• With low student numbers the tutor is expected to read and moderate every posting. Each posting is not graded. In small groups formative feedback may be given by the tutor, often commenting to the whole group.
  • Feedback in large groups is facilitated by sub groups, peer feedback and quantitative monitoring of students contributions by teaching assistants. The quality of a student's contribution to the discussion is sometimes assessed, though often on a pass/ fail grading structure to reduce tutor workload.
  • One assessed exercise at the end of each unit – usually involving a patchwork of their and others contributions to the discussion board generated by each units activity.
  • Sometimes the assessed exercise includes a discussion of their contribution to the online discussion – giving the lurkers their chance to discuss how lurking affected their learning.
  • Support giving encouragement and formative feedback must be present.
  • Usually an assessed reflection on their contribution to the discussions.
I recommend that contributions to the discussion board are graded pass / fail at a very course level – the reflection can be graded (this method has been through university validation panels)

I am gratified to see elements of my approach being espoused at international e-learning conferences by leading figures in the field such as David Nichol (Strathclyde), George Siemens (Manitoba) and Peter Goodyear (University of Queensland).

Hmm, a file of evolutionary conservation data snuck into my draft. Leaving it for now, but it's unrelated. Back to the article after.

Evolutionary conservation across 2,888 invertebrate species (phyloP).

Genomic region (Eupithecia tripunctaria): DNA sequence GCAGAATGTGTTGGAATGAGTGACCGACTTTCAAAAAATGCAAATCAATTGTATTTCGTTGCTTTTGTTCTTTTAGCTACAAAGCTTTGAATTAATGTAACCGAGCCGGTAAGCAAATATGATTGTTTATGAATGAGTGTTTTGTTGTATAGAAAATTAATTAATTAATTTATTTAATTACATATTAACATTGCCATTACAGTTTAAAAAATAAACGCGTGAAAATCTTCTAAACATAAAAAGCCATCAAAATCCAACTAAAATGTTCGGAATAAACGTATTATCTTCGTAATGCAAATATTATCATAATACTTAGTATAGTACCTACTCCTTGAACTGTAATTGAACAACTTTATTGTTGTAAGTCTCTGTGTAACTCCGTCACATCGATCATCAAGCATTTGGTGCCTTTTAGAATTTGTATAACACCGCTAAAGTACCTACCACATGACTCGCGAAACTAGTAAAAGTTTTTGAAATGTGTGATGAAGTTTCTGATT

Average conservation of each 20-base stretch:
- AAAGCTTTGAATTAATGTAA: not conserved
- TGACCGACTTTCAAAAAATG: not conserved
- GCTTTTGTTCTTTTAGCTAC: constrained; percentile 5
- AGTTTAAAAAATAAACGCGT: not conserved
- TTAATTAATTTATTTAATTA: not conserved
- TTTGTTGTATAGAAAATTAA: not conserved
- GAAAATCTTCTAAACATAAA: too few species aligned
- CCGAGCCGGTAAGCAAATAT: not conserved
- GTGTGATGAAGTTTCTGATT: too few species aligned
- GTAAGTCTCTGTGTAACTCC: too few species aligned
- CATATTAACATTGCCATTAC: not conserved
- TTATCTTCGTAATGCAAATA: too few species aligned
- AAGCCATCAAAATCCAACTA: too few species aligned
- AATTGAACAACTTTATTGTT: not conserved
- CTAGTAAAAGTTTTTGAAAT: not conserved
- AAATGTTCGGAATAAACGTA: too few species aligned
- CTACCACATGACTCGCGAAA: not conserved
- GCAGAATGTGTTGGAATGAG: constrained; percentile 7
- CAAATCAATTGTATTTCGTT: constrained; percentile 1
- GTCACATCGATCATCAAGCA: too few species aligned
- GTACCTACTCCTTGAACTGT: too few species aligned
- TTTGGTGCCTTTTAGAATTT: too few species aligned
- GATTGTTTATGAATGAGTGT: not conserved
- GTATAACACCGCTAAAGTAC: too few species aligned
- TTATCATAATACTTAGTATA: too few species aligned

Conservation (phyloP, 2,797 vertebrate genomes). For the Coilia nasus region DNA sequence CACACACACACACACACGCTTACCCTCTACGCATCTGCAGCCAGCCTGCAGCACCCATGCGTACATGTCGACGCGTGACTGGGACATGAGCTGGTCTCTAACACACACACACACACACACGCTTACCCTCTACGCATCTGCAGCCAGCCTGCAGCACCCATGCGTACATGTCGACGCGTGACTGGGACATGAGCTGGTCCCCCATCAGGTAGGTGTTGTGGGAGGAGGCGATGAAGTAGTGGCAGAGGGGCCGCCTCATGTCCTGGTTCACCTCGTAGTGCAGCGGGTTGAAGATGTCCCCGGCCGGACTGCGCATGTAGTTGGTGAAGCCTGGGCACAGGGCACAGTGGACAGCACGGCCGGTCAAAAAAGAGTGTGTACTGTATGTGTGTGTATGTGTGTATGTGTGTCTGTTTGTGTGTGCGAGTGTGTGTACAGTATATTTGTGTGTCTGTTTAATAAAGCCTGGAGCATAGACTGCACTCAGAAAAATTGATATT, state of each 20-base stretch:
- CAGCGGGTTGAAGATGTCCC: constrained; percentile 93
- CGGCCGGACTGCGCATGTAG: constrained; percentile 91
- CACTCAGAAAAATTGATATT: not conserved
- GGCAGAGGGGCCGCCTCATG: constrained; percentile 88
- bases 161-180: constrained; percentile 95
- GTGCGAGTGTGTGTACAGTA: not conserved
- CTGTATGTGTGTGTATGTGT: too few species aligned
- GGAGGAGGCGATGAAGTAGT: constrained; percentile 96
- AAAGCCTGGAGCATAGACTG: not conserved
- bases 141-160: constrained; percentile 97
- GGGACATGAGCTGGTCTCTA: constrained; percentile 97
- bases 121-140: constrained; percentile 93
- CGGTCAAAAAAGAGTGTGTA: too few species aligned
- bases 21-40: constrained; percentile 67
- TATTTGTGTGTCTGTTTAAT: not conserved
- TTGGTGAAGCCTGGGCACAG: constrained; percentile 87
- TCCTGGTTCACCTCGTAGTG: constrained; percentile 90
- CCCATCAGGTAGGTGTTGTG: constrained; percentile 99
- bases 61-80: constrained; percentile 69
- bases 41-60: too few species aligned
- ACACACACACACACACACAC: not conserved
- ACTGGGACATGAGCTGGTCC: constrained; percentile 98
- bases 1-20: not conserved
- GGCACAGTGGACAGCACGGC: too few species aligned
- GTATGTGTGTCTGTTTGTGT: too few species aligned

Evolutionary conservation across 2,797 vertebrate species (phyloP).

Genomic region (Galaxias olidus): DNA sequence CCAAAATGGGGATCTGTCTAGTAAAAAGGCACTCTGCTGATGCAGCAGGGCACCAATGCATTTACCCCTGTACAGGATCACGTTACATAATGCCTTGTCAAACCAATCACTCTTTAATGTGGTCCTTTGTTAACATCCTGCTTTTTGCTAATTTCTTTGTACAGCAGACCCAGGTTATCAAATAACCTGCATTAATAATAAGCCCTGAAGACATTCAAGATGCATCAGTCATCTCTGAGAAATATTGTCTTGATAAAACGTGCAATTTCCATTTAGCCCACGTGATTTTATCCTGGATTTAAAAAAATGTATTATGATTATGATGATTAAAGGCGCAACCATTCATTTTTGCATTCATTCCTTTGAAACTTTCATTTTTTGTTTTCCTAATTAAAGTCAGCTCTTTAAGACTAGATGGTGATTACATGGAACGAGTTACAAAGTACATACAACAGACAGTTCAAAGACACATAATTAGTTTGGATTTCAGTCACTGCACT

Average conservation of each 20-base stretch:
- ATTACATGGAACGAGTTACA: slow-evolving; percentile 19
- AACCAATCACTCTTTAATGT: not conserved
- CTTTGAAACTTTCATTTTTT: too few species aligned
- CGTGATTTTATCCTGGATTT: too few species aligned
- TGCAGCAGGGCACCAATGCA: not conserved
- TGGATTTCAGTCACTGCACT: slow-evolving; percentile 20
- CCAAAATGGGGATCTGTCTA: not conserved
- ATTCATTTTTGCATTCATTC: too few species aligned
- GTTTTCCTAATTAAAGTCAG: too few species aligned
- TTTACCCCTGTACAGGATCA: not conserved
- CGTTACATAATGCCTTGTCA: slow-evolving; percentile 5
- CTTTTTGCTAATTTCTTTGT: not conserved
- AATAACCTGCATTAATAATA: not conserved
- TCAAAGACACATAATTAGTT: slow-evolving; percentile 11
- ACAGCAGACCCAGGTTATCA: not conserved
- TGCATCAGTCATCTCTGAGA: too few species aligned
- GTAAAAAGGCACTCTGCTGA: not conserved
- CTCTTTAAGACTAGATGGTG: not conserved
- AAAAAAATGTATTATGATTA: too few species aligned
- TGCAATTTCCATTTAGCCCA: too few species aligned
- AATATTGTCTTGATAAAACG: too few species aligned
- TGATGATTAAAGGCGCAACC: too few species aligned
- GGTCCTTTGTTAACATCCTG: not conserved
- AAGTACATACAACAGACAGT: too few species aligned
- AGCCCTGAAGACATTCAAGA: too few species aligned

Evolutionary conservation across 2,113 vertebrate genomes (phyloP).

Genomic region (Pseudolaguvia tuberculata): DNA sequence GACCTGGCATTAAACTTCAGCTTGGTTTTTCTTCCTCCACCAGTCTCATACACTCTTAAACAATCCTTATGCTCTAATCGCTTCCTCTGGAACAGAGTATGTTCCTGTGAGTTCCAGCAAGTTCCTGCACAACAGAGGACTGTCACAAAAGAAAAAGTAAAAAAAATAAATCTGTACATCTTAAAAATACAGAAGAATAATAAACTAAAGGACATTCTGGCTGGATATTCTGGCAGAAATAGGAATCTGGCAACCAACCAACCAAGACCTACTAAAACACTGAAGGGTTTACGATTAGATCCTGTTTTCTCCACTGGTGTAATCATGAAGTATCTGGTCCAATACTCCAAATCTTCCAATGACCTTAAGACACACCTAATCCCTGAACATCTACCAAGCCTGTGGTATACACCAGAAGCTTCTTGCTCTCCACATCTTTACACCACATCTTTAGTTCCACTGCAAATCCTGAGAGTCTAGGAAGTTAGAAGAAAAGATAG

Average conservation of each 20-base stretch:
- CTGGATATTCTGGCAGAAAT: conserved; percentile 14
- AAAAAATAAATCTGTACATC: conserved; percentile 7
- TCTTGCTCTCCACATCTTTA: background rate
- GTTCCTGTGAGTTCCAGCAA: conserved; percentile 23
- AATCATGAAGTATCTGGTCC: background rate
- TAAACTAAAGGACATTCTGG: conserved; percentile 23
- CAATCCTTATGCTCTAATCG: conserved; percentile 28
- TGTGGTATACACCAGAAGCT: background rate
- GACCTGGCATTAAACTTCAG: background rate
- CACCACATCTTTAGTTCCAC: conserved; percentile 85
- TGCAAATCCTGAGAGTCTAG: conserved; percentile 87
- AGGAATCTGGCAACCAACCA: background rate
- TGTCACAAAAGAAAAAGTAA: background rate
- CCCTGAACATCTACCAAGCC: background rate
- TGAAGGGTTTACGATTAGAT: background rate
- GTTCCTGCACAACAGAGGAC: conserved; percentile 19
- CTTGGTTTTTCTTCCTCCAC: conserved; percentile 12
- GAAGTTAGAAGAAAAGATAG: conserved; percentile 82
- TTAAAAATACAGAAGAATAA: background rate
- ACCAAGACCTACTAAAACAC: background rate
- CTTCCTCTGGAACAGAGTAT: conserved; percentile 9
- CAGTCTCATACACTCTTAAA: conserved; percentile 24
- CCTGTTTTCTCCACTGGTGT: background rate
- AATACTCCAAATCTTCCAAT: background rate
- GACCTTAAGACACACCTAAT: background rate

Perhaps one example of recent work would be a suggested assessment exercise in a health module. The teaching staff had transferred much of a unit online, but were unable to transfer the assessment because it involved the student interacting with the tutor in a role-play situation. I suggested a video be made using actors playing the roles of practitioner and service user, embedded with a number of errors and good practice. The student was asked to view the video and then identify and discuss at least three elements of good and bad practice. This idea was welcomed not only by the academic staff, but also the academic management at the university.

Perhaps you think I could help you with your course …

Thursday 22 May 2008

Settings for exporting Adobe Premier Pro 1.5 to a streaming server:

Go to Adobe Media Encoder from the File -> Export menu. The screen shot shows the options I chose.

Saturday 17 May 2008

Database: Create, Tables and Relation.

Here are five short videos showing you how to create a new Access database, two tables, and then relate them. The final video gives a quick demo of a query taking information from the two related tables. Each video will open in a new window, and will start automatically, so DON'T click on them or else you'll get loads of youtube windows up... be patient ...

  1. Create new database file